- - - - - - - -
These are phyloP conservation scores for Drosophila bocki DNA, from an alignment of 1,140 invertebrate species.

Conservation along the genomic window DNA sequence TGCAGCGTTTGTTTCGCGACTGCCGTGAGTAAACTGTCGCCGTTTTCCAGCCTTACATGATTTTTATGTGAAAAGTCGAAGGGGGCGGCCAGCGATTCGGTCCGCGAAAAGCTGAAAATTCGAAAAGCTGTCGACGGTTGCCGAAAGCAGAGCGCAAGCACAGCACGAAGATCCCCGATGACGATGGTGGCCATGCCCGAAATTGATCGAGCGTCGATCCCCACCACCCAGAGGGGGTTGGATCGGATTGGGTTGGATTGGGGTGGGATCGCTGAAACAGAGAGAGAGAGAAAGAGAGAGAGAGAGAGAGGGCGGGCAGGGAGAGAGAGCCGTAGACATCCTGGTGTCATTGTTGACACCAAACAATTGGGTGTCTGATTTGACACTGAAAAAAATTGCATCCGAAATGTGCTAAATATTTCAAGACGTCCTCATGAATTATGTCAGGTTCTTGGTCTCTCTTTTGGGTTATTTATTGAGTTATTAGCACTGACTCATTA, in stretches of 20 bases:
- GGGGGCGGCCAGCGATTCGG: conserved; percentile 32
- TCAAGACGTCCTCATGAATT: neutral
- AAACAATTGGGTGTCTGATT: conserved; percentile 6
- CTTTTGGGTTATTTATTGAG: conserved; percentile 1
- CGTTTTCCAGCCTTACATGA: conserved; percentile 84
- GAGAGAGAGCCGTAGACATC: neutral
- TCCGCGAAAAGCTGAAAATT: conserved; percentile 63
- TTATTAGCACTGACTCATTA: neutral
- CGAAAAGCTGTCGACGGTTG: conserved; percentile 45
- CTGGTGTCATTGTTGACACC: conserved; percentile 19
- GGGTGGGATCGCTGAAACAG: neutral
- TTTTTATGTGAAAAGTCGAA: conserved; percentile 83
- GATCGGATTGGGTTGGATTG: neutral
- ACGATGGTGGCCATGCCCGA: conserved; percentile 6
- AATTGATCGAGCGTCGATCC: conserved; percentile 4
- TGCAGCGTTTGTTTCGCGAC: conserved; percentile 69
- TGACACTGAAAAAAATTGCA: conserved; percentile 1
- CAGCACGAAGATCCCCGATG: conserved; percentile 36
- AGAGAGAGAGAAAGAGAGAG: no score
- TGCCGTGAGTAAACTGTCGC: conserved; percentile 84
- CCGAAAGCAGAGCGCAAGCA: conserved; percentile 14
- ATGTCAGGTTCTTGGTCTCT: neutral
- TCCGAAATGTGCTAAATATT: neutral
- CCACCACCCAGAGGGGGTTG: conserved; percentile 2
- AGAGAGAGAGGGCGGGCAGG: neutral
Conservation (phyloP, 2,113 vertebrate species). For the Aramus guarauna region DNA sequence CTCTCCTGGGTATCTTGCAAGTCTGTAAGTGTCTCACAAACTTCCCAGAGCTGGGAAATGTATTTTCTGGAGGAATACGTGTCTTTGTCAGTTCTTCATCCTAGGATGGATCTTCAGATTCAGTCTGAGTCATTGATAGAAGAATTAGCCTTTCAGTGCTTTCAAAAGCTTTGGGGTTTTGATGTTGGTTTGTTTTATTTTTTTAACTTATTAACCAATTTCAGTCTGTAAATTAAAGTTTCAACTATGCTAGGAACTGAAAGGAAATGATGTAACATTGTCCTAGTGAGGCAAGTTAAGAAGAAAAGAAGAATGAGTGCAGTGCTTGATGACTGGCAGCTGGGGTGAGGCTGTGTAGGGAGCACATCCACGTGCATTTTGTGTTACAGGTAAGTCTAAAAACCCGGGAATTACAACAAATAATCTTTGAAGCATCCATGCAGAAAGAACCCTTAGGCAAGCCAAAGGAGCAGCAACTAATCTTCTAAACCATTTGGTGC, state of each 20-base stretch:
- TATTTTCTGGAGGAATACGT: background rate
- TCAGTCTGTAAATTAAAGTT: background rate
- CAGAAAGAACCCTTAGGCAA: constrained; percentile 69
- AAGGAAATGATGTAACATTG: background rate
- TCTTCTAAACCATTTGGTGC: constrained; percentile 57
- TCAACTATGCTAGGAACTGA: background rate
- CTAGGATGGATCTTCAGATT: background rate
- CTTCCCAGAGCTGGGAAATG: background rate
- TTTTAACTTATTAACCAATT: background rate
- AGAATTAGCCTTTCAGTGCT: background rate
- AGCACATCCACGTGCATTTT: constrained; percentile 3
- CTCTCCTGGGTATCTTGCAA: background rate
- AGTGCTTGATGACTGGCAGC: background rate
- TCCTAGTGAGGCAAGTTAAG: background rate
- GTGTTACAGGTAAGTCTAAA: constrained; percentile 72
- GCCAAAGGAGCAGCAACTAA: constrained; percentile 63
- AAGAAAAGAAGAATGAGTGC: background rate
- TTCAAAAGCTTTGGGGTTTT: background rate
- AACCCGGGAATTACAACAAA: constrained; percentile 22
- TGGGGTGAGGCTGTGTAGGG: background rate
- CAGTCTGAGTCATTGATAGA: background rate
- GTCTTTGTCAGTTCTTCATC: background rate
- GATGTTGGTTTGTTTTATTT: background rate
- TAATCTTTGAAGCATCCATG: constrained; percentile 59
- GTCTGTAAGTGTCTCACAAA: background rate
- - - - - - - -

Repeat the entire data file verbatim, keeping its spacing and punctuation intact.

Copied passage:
These are phyloP conservation scores for Drosophila bocki DNA, from an alignment of 1,140 invertebrate species.

Conservation along the genomic window DNA sequence TGCAGCGTTTGTTTCGCGACTGCCGTGAGTAAACTGTCGCCGTTTTCCAGCCTTACATGATTTTTATGTGAAAAGTCGAAGGGGGCGGCCAGCGATTCGGTCCGCGAAAAGCTGAAAATTCGAAAAGCTGTCGACGGTTGCCGAAAGCAGAGCGCAAGCACAGCACGAAGATCCCCGATGACGATGGTGGCCATGCCCGAAATTGATCGAGCGTCGATCCCCACCACCCAGAGGGGGTTGGATCGGATTGGGTTGGATTGGGGTGGGATCGCTGAAACAGAGAGAGAGAGAAAGAGAGAGAGAGAGAGAGGGCGGGCAGGGAGAGAGAGCCGTAGACATCCTGGTGTCATTGTTGACACCAAACAATTGGGTGTCTGATTTGACACTGAAAAAAATTGCATCCGAAATGTGCTAAATATTTCAAGACGTCCTCATGAATTATGTCAGGTTCTTGGTCTCTCTTTTGGGTTATTTATTGAGTTATTAGCACTGACTCATTA, in stretches of 20 bases:
- GGGGGCGGCCAGCGATTCGG: conserved; percentile 32
- TCAAGACGTCCTCATGAATT: neutral
- AAACAATTGGGTGTCTGATT: conserved; percentile 6
- CTTTTGGGTTATTTATTGAG: conserved; percentile 1
- CGTTTTCCAGCCTTACATGA: conserved; percentile 84
- GAGAGAGAGCCGTAGACATC: neutral
- TCCGCGAAAAGCTGAAAATT: conserved; percentile 63
- TTATTAGCACTGACTCATTA: neutral
- CGAAAAGCTGTCGACGGTTG: conserved; percentile 45
- CTGGTGTCATTGTTGACACC: conserved; percentile 19
- GGGTGGGATCGCTGAAACAG: neutral
- TTTTTATGTGAAAAGTCGAA: conserved; percentile 83
- GATCGGATTGGGTTGGATTG: neutral
- ACGATGGTGGCCATGCCCGA: conserved; percentile 6
- AATTGATCGAGCGTCGATCC: conserved; percentile 4
- TGCAGCGTTTGTTTCGCGAC: conserved; percentile 69
- TGACACTGAAAAAAATTGCA: conserved; percentile 1
- CAGCACGAAGATCCCCGATG: conserved; percentile 36
- AGAGAGAGAGAAAGAGAGAG: no score
- TGCCGTGAGTAAACTGTCGC: conserved; percentile 84
- CCGAAAGCAGAGCGCAAGCA: conserved; percentile 14
- ATGTCAGGTTCTTGGTCTCT: neutral
- TCCGAAATGTGCTAAATATT: neutral
- CCACCACCCAGAGGGGGTTG: conserved; percentile 2
- AGAGAGAGAGGGCGGGCAGG: neutral
Conservation (phyloP, 2,113 vertebrate species). For the Aramus guarauna region DNA sequence CTCTCCTGGGTATCTTGCAAGTCTGTAAGTGTCTCACAAACTTCCCAGAGCTGGGAAATGTATTTTCTGGAGGAATACGTGTCTTTGTCAGTTCTTCATCCTAGGATGGATCTTCAGATTCAGTCTGAGTCATTGATAGAAGAATTAGCCTTTCAGTGCTTTCAAAAGCTTTGGGGTTTTGATGTTGGTTTGTTTTATTTTTTTAACTTATTAACCAATTTCAGTCTGTAAATTAAAGTTTCAACTATGCTAGGAACTGAAAGGAAATGATGTAACATTGTCCTAGTGAGGCAAGTTAAGAAGAAAAGAAGAATGAGTGCAGTGCTTGATGACTGGCAGCTGGGGTGAGGCTGTGTAGGGAGCACATCCACGTGCATTTTGTGTTACAGGTAAGTCTAAAAACCCGGGAATTACAACAAATAATCTTTGAAGCATCCATGCAGAAAGAACCCTTAGGCAAGCCAAAGGAGCAGCAACTAATCTTCTAAACCATTTGGTGC, state of each 20-base stretch:
- TATTTTCTGGAGGAATACGT: background rate
- TCAGTCTGTAAATTAAAGTT: background rate
- CAGAAAGAACCCTTAGGCAA: constrained; percentile 69
- AAGGAAATGATGTAACATTG: background rate
- TCTTCTAAACCATTTGGTGC: constrained; percentile 57
- TCAACTATGCTAGGAACTGA: background rate
- CTAGGATGGATCTTCAGATT: background rate
- CTTCCCAGAGCTGGGAAATG: background rate
- TTTTAACTTATTAACCAATT: background rate
- AGAATTAGCCTTTCAGTGCT: background rate
- AGCACATCCACGTGCATTTT: constrained; percentile 3
- CTCTCCTGGGTATCTTGCAA: background rate
- AGTGCTTGATGACTGGCAGC: background rate
- TCCTAGTGAGGCAAGTTAAG: background rate
- GTGTTACAGGTAAGTCTAAA: constrained; percentile 72
- GCCAAAGGAGCAGCAACTAA: constrained; percentile 63
- AAGAAAAGAAGAATGAGTGC: background rate
- TTCAAAAGCTTTGGGGTTTT: background rate
- AACCCGGGAATTACAACAAA: constrained; percentile 22
- TGGGGTGAGGCTGTGTAGGG: background rate
- CAGTCTGAGTCATTGATAGA: background rate
- GTCTTTGTCAGTTCTTCATC: background rate
- GATGTTGGTTTGTTTTATTT: background rate
- TAATCTTTGAAGCATCCATG: constrained; percentile 59
- GTCTGTAAGTGTCTCACAAA: background rate